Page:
If we submitted Brayton Milnor's name to the Dull Man Club for consideration, he would likely become the dullest man in the world. He wore everlasting dark pin stripes, white shirts, blah ties, and black shoes. When Milnor talked, even when his expression and gestures seemed charged with emotion, what came out was only a soft, barely audible monotone. We set our watches by Milnor, the way some people still use sundials. He seldom ventured beyond oatmeal for breakfast , soup for lunch, or meat and potatoes for supper. To say that his 10-year-old sedan was as colorless as Milnor was to say it all. Everything else was exciting next to him. Maybe that was why we liked him.
There began to be rumors that he was showing signs of restlessness (although detecting signs of anything in Milnor was difficult). Mary Sims reported that when she had breakfast with him at Walgreen's, he ordered bacon and eggs instead of oatmeal, and in a voice (the waitress bending to hear) with a hint of shrillness in it. Bert Jones said he had, while returning from the shopping mall, seen Milnor exploring the McClintock Cadillac lot. And Etta Symonds, in her chatty way, offered interminably that she had seen, through the large window , Milnor examining suits in Small's Men's Shop.
On the occasion of Brayton Milnor's 40th birthday, we assembled for his traditional party, this time at Etta's. This gave us a chance to catch up on what, if anything, Milnor had been up to all year. We had to be careful. Too much frivolity, too many bright colors, and Milnor would amble out -- as he had in 1964, 1968, and 1972. After we had eaten our cake and ice cream, Milnor rose , strolled to the podium. There was a kind of odd smile on his face. Although his first words were inaudibly dull, we adjusted the microphone to the maximum, so that, if we all kept very quiet, he could be heard.
"I'm tired of being merely dull," Milnor said, like the anticipated drip of a faucet, when a pellet of water hangs down from the tap, falling only when you are beside yourself with waiting. When an excited buzz died down, Milnor dropped the second bomb: "Therefore, I intend [nobody breathed] to carry dullness to its ultimate -- to an art form."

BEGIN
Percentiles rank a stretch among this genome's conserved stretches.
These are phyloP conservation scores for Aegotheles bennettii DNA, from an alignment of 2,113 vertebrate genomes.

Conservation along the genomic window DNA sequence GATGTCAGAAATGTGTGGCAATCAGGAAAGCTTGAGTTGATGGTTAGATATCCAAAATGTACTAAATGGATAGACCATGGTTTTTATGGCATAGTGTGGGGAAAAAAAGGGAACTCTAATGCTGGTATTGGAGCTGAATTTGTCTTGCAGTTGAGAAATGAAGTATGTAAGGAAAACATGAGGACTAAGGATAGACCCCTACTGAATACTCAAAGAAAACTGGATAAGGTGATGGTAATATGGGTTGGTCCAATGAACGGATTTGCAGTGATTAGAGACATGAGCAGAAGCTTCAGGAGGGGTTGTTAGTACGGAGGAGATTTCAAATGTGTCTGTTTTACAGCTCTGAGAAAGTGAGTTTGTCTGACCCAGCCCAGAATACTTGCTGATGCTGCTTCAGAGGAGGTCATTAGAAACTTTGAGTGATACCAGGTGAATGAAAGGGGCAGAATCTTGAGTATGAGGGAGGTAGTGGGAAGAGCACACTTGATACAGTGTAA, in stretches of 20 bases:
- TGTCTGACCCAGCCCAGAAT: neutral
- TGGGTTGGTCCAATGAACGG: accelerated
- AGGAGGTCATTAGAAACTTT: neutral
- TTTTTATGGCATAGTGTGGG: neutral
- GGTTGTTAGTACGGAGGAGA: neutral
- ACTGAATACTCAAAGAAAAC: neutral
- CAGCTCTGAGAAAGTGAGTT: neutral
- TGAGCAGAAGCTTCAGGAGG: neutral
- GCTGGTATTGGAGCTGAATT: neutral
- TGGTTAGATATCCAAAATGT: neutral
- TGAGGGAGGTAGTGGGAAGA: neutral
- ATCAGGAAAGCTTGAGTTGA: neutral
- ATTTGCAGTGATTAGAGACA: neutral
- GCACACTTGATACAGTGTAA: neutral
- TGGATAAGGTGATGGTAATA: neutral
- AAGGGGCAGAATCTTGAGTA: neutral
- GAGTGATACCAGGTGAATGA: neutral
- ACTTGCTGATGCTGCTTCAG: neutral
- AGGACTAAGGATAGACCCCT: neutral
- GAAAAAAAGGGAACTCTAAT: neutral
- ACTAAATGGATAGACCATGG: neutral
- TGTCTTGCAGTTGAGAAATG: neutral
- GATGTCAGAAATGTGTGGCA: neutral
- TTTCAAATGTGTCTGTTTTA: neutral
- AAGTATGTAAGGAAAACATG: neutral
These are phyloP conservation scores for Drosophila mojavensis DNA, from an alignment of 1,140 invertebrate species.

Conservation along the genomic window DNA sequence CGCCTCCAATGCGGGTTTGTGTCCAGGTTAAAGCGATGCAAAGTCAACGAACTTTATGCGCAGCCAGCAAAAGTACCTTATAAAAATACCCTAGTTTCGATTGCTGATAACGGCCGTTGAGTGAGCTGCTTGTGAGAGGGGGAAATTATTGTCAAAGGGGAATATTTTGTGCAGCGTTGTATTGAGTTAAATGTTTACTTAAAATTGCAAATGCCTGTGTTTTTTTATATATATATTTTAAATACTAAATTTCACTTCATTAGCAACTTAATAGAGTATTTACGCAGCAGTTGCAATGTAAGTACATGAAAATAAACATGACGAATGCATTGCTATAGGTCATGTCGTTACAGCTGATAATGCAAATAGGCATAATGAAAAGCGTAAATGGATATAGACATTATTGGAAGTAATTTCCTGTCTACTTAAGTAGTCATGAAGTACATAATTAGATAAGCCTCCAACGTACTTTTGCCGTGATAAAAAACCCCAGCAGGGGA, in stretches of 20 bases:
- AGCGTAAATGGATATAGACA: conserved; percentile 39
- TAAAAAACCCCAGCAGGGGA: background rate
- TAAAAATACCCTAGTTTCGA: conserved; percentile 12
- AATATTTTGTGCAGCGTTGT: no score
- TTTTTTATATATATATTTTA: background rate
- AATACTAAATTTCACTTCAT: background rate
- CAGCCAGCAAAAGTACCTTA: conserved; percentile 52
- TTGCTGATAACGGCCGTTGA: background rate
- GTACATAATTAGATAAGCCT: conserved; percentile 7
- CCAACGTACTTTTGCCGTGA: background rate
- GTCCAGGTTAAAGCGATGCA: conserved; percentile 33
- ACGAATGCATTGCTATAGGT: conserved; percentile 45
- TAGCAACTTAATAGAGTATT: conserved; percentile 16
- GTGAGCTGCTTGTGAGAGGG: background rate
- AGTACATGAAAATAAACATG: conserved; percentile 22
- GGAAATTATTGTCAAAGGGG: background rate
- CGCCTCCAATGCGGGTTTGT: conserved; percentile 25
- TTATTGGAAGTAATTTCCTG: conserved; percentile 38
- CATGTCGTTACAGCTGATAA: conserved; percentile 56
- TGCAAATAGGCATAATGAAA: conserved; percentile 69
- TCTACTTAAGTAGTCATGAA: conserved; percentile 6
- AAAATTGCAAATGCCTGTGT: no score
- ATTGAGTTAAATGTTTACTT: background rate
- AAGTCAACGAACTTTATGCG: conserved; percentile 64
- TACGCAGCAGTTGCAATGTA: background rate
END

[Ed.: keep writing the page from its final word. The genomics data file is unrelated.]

Scraping chairs ceased. Chinking dinnerware stopped chinking. I listened to my watch clang for nearly a minute. Somebody behind me, Bert Jones, I believe, rose and spoke for us all: "Dullness in moderation is charming sometimes, Brayton. But there's such a thing as being too dull."
During the next weeks, Milnor was observed taking out the garbage at 10:45 a.m., instead of at 11:00 -- blatantly sweeping the walk. Mrs. Guillard passed Milnor in Aisle 6 at the supermarket and supposed he was wearing a yellow suit, although she might have been mistaken. Mary Sims mentioned she imagined she saw Milnor step into, or out of, a new fire-engine-red car. When I saw him, a week or so later, it was obvious his hair was longer. I watched him speed away in his red car, a yellow elbow out the window, his hair blowing in the wind, until a falling maple leaf distracted my attention.
When one or another of us spoke to Milnor, now and then, going or coming, here or there, we inquired of him when he expected to carry dullness to an art form. I happened to meet Milnor one day, as he exited from a Western shop, where he had purchased a pair of cowboy boots and a 10- gallon hat. "What's new , Brayton?" I asked.
"Everything, you blockhead!" Milnor seemed to be shouting. I asked him please to repeat himself, because a passing loudmouth sparrow had drowned out his words.
When we made preparation for Milnor's 41st birthday party, it was rumored that he was in what he called his "final phase" of carrying dullness to an art form. Of course, we were all eager to see what that meant.
After we had eaten our cake and ice cream, and Milnor had opened some presents, he sauntered to the podium and began, as though waiting in a long checkout- counter line, to explain how he had, at last, changed his dullness into an art form. He was wearing, I believe, his yellow suit. One leg was lifted to the seat of a chair, showing to best advantage his cowboy boots. He twirled his 10-gallon hat on a finger above him. If I don't mistake, Milnor's black hair tumbled to the middle of his back. The amplifier was at the maximum, and he appeared to be screaming his message, but the yawns increased, and, very soon, nearly everybody was dozing. I tried hard to focus my attention on Milnor , but the loud pattern of squares on the tile on the floor demanded my attention. Before I too dropped off, it occurred to me, in one of those flashes of absolute clarity we experience once in a blue moon, that Brayton Milnor in fact hadm carried dullness to an art form. There was, indeed, nowhere else to go. ZZZZ ZZZ.